0:01

So the cluster dendogram that's produced by default in R is relatively nice, but

Â it, it is, there is possible to kind of make it a little bit nicer.

Â So this myplclust function which is available on the

Â course website, you can download it straight from there.

Â And once you source it into R.

Â You can get this function which in

Â turn, produces a cluster dendrogram, but then all

Â the, the, the points in the individual

Â clusters are A, labeled by their cluster label.

Â And B, they are

Â colored in separately, so you can see cluster one is labeled with all ones.

Â And it's and it's they're, they're colored black.

Â Cluster two is colored red and cluster three is colored green.

Â 0:38

So of course, in order to do this, you have to determine, you have to specify the

Â how many clusters there are before you can actually

Â you know, label them one, two, and three, etc.

Â [BLANK_AUDIO]

Â Now you can go to the RGraphGallery to see some kind of more

Â interesting cluster diagrams and, and to look

Â at some software that people have used.

Â To create really nice clustering diagrams.

Â So if you want to look at some, for example, this cluster dendrogram which has

Â labels on the, on the leaf nodes, and it's colored each of the groups.

Â It's added a little bit of other information.

Â You can take a look at this gallery, which

Â a lot of other really nice plots on it too.

Â 1:22

So, the other i, issue when it comes to

Â using hierarchical clustering is how do you merge points together?

Â And so the question is, you know, when you, when you, when

Â you, when you merge a point together what, what represents its new location.

Â And so one is called average, so average linkage.

Â And the idea is that if you take two points and their new com,

Â coordinate location, it's just the average of

Â their x coordinates and their y coordinates.

Â So it's kind of like the roughly the center

Â of gravity or the middle of tat group of points, now that seems logical and it can,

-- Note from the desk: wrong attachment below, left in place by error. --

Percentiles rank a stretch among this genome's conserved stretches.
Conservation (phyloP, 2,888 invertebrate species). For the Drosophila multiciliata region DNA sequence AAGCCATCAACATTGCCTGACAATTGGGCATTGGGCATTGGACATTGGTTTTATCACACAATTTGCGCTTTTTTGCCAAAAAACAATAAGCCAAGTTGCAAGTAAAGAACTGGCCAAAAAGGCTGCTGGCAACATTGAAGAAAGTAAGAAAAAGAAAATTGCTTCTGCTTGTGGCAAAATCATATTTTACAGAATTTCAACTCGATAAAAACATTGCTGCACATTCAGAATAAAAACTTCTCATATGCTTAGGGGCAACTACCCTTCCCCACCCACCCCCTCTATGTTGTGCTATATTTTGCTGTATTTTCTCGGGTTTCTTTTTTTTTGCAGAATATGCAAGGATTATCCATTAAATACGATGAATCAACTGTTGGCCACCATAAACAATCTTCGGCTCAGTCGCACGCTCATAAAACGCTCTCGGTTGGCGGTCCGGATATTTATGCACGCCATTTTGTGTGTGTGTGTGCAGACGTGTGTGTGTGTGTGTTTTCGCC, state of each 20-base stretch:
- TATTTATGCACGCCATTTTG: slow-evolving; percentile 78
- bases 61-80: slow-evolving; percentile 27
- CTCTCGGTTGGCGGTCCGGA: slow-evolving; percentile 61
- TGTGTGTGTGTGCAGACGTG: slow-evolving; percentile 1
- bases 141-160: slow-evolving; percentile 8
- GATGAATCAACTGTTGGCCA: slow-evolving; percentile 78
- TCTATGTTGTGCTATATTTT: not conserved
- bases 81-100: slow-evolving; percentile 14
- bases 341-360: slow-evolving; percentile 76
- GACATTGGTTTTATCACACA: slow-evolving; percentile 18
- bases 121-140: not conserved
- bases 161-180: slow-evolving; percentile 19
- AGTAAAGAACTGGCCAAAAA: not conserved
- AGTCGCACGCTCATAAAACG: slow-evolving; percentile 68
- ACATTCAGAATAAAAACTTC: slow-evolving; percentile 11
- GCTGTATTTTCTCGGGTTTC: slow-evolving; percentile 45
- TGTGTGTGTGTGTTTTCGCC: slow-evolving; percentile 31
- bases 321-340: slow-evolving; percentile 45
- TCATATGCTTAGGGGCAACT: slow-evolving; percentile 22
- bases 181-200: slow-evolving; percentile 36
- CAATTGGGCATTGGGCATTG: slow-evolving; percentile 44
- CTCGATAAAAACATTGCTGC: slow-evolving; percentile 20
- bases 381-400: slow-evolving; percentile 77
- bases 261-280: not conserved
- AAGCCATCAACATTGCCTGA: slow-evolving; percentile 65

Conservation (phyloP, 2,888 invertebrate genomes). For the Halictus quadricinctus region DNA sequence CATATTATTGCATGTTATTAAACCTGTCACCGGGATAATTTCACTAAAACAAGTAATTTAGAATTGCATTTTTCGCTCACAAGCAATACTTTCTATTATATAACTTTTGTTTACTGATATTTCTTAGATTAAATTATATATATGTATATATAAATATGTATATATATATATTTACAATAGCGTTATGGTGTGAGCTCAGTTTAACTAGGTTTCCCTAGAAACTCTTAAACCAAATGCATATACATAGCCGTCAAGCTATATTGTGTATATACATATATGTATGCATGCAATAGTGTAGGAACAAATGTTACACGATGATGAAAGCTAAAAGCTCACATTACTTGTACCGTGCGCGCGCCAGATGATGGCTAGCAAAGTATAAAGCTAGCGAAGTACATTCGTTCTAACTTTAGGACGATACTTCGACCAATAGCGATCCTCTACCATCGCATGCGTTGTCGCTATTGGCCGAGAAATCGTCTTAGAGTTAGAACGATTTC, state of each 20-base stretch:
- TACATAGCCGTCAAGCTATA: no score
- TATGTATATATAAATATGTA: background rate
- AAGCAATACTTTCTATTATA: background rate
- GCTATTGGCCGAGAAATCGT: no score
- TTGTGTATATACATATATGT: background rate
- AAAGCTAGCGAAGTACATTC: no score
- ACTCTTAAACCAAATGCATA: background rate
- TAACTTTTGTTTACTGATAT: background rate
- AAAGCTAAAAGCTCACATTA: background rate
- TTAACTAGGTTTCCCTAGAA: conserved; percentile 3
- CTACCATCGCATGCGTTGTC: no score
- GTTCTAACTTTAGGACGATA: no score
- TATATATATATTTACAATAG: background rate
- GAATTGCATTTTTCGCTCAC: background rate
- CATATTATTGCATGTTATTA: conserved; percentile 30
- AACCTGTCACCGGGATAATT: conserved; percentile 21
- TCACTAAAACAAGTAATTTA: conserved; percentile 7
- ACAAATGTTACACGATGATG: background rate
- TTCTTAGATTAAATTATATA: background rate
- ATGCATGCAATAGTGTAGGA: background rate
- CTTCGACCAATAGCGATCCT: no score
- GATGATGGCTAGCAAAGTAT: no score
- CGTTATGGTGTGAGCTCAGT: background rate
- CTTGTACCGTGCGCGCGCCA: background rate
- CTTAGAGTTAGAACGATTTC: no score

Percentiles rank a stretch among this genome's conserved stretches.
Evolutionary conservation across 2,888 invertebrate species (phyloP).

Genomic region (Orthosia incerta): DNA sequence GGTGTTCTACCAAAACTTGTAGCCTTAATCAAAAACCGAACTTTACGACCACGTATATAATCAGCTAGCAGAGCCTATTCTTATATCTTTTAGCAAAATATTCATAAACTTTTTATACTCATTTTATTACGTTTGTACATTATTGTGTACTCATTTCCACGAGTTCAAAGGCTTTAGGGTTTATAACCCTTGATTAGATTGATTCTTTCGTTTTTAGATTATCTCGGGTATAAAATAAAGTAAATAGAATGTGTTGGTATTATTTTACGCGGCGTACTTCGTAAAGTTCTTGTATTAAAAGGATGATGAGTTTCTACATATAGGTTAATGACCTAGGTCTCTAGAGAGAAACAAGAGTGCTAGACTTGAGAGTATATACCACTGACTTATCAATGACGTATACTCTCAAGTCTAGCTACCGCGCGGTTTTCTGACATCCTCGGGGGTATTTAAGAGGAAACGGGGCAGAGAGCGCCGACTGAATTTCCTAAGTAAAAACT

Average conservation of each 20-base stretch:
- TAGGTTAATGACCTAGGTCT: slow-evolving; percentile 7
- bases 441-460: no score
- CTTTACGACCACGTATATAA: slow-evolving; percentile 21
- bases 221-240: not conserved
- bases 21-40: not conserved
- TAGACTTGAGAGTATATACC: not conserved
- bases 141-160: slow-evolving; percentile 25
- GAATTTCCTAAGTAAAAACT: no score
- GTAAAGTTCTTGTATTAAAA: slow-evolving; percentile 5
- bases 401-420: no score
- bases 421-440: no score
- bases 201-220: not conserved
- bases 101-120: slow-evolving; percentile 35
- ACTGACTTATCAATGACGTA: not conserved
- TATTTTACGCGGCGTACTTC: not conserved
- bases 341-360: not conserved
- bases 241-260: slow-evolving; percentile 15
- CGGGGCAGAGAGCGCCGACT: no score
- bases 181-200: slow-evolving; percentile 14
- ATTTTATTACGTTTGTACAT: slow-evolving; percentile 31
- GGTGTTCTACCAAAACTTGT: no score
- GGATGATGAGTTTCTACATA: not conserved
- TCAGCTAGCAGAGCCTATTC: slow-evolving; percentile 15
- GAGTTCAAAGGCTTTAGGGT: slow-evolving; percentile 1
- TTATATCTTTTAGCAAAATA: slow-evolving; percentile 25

Â and it can, it will, it will lead to a kind of certain type of clustering result.

Â [NOISE] The other type of, of approach is called complete linkage and there the

Â idea is that if you want to measure the distance between two clusters of points.

Â Then you take the farthest two points from

Â each, from the two clusters, as the distance.

Â So for example, in this picture, if you look

Â at the upper cluster, and the kind of lower

Â left cluster, the distance between those two clusters is

Â the equal to the distance between the two farthest points.

Â And so that gives you the kind of complete linkage approach.

Â The average linkage, of course, gives you

Â the distance between the two centers of gravity.

Â So that's the difference between the two pluses here.

Â So you can see that in the complete linkage example

Â that distance is relatively far.

Â Where as in the average linkage example the distance is somewhat shorter.

Â And so, it's not like there is one right or one wrong way to do it.

Â But the point is to show that each of

Â the, the two different merging approaches can get to,

Â give you very different results and so it's is

Â useful to try, it's often useful to try both approaches.

Â To see what kind of clustering results you get, in

Â the end and whether one set makes more sense than another.

Â 3:06

The last function I want to highlight here is the heatmap

Â function which is a really nice function for visualizing matrix data.

Â So if you have an extremely large table or a,

Â a large matrix of numbers that are kind of similarly scaled,

Â and you want to, just take a look at them really

Â quickly in an organized way, you can call the heatmap function.

Â And what the heat map function does is essentially runs a hierarchical

Â cluster analysis on the rows of the table and on the columns of

Â the table. So think, on the.

Â So if you can imagine the, the you know, rows of the table are like observations.

Â And then it runs a cluster analysis on the rows of the table.

Â And then, think of the columns of the, of the table as, as sets of observations.

Â Even if they're not actually observations.

Â The columns, for example, might be variables or something like that.